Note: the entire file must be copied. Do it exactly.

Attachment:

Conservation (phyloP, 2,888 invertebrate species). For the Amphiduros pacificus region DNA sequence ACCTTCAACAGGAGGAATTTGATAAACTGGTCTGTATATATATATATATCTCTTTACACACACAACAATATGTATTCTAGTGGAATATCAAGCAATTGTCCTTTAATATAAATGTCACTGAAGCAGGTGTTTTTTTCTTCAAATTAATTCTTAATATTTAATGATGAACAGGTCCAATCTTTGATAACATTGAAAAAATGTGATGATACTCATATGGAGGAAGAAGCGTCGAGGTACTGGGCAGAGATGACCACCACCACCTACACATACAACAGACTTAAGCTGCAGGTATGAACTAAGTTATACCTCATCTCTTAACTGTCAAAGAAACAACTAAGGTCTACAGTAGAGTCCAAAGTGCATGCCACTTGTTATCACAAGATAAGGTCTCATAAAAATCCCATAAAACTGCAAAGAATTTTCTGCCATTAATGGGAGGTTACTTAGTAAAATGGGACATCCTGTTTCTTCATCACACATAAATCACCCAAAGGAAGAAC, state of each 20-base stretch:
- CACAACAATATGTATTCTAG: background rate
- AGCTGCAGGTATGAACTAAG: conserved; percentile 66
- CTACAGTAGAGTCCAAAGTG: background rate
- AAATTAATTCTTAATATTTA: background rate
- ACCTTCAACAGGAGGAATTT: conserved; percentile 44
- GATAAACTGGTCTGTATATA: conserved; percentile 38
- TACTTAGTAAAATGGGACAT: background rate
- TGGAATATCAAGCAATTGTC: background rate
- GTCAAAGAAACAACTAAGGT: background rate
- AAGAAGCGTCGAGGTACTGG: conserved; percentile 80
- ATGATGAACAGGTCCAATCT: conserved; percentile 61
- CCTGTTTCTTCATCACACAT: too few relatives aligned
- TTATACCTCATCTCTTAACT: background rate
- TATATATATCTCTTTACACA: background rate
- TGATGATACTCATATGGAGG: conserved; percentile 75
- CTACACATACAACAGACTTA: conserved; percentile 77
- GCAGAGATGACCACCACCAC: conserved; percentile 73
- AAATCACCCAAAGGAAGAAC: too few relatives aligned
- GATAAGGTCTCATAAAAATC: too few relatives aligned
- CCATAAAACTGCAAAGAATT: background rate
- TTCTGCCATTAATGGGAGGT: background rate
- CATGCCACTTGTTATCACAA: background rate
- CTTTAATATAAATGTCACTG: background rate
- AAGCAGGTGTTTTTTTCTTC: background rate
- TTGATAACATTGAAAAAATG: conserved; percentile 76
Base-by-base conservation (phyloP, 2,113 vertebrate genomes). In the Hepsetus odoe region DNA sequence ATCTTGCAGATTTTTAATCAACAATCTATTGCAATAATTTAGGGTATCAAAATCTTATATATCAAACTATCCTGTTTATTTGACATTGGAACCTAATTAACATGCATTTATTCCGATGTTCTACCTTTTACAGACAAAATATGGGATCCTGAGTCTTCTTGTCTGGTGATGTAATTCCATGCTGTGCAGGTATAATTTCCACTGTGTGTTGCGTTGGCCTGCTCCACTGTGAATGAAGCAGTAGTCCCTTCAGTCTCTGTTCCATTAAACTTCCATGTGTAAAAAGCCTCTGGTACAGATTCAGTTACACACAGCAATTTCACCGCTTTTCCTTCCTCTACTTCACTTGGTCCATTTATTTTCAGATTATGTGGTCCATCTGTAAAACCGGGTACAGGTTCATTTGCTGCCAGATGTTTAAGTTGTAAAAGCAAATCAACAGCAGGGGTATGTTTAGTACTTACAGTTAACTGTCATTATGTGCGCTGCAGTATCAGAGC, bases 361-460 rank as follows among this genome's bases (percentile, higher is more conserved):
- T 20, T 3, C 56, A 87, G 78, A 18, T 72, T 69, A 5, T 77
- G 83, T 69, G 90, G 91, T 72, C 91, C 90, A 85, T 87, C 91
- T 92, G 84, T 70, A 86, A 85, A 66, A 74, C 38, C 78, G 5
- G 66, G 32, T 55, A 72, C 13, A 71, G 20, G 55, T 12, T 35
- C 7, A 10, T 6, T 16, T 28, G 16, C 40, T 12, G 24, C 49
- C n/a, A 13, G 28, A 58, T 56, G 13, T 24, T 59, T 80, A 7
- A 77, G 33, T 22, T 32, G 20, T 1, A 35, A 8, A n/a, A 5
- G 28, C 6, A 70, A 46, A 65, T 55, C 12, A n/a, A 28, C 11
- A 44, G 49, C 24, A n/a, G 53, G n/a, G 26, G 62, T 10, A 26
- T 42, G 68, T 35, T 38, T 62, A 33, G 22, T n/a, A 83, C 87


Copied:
Conservation (phyloP, 2,888 invertebrate species). For the Amphiduros pacificus region DNA sequence ACCTTCAACAGGAGGAATTTGATAAACTGGTCTGTATATATATATATATCTCTTTACACACACAACAATATGTATTCTAGTGGAATATCAAGCAATTGTCCTTTAATATAAATGTCACTGAAGCAGGTGTTTTTTTCTTCAAATTAATTCTTAATATTTAATGATGAACAGGTCCAATCTTTGATAACATTGAAAAAATGTGATGATACTCATATGGAGGAAGAAGCGTCGAGGTACTGGGCAGAGATGACCACCACCACCTACACATACAACAGACTTAAGCTGCAGGTATGAACTAAGTTATACCTCATCTCTTAACTGTCAAAGAAACAACTAAGGTCTACAGTAGAGTCCAAAGTGCATGCCACTTGTTATCACAAGATAAGGTCTCATAAAAATCCCATAAAACTGCAAAGAATTTTCTGCCATTAATGGGAGGTTACTTAGTAAAATGGGACATCCTGTTTCTTCATCACACATAAATCACCCAAAGGAAGAAC, state of each 20-base stretch:
- CACAACAATATGTATTCTAG: background rate
- AGCTGCAGGTATGAACTAAG: conserved; percentile 66
- CTACAGTAGAGTCCAAAGTG: background rate
- AAATTAATTCTTAATATTTA: background rate
- ACCTTCAACAGGAGGAATTT: conserved; percentile 44
- GATAAACTGGTCTGTATATA: conserved; percentile 38
- TACTTAGTAAAATGGGACAT: background rate
- TGGAATATCAAGCAATTGTC: background rate
- GTCAAAGAAACAACTAAGGT: background rate
- AAGAAGCGTCGAGGTACTGG: conserved; percentile 80
- ATGATGAACAGGTCCAATCT: conserved; percentile 61
- CCTGTTTCTTCATCACACAT: too few relatives aligned
- TTATACCTCATCTCTTAACT: background rate
- TATATATATCTCTTTACACA: background rate
- TGATGATACTCATATGGAGG: conserved; percentile 75
- CTACACATACAACAGACTTA: conserved; percentile 77
- GCAGAGATGACCACCACCAC: conserved; percentile 73
- AAATCACCCAAAGGAAGAAC: too few relatives aligned
- GATAAGGTCTCATAAAAATC: too few relatives aligned
- CCATAAAACTGCAAAGAATT: background rate
- TTCTGCCATTAATGGGAGGT: background rate
- CATGCCACTTGTTATCACAA: background rate
- CTTTAATATAAATGTCACTG: background rate
- AAGCAGGTGTTTTTTTCTTC: background rate
- TTGATAACATTGAAAAAATG: conserved; percentile 76
Base-by-base conservation (phyloP, 2,113 vertebrate genomes). In the Hepsetus odoe region DNA sequence ATCTTGCAGATTTTTAATCAACAATCTATTGCAATAATTTAGGGTATCAAAATCTTATATATCAAACTATCCTGTTTATTTGACATTGGAACCTAATTAACATGCATTTATTCCGATGTTCTACCTTTTACAGACAAAATATGGGATCCTGAGTCTTCTTGTCTGGTGATGTAATTCCATGCTGTGCAGGTATAATTTCCACTGTGTGTTGCGTTGGCCTGCTCCACTGTGAATGAAGCAGTAGTCCCTTCAGTCTCTGTTCCATTAAACTTCCATGTGTAAAAAGCCTCTGGTACAGATTCAGTTACACACAGCAATTTCACCGCTTTTCCTTCCTCTACTTCACTTGGTCCATTTATTTTCAGATTATGTGGTCCATCTGTAAAACCGGGTACAGGTTCATTTGCTGCCAGATGTTTAAGTTGTAAAAGCAAATCAACAGCAGGGGTATGTTTAGTACTTACAGTTAACTGTCATTATGTGCGCTGCAGTATCAGAGC, bases 361-460 rank as follows among this genome's bases (percentile, higher is more conserved):
- T 20, T 3, C 56, A 87, G 78, A 18, T 72, T 69, A 5, T 77
- G 83, T 69, G 90, G 91, T 72, C 91, C 90, A 85, T 87, C 91
- T 92, G 84, T 70, A 86, A 85, A 66, A 74, C 38, C 78, G 5
- G 66, G 32, T 55, A 72, C 13, A 71, G 20, G 55, T 12, T 35
- C 7, A 10, T 6, T 16, T 28, G 16, C 40, T 12, G 24, C 49
- C n/a, A 13, G 28, A 58, T 56, G 13, T 24, T 59, T 80, A 7
- A 77, G 33, T 22, T 32, G 20, T 1, A 35, A 8, A n/a, A 5
- G 28, C 6, A 70, A 46, A 65, T 55, C 12, A n/a, A 28, C 11
- A 44, G 49, C 24, A n/a, G 53, G n/a, G 26, G 62, T 10, A 26
- T 42, G 68, T 35, T 38, T 62, A 33, G 22, T n/a, A 83, C 87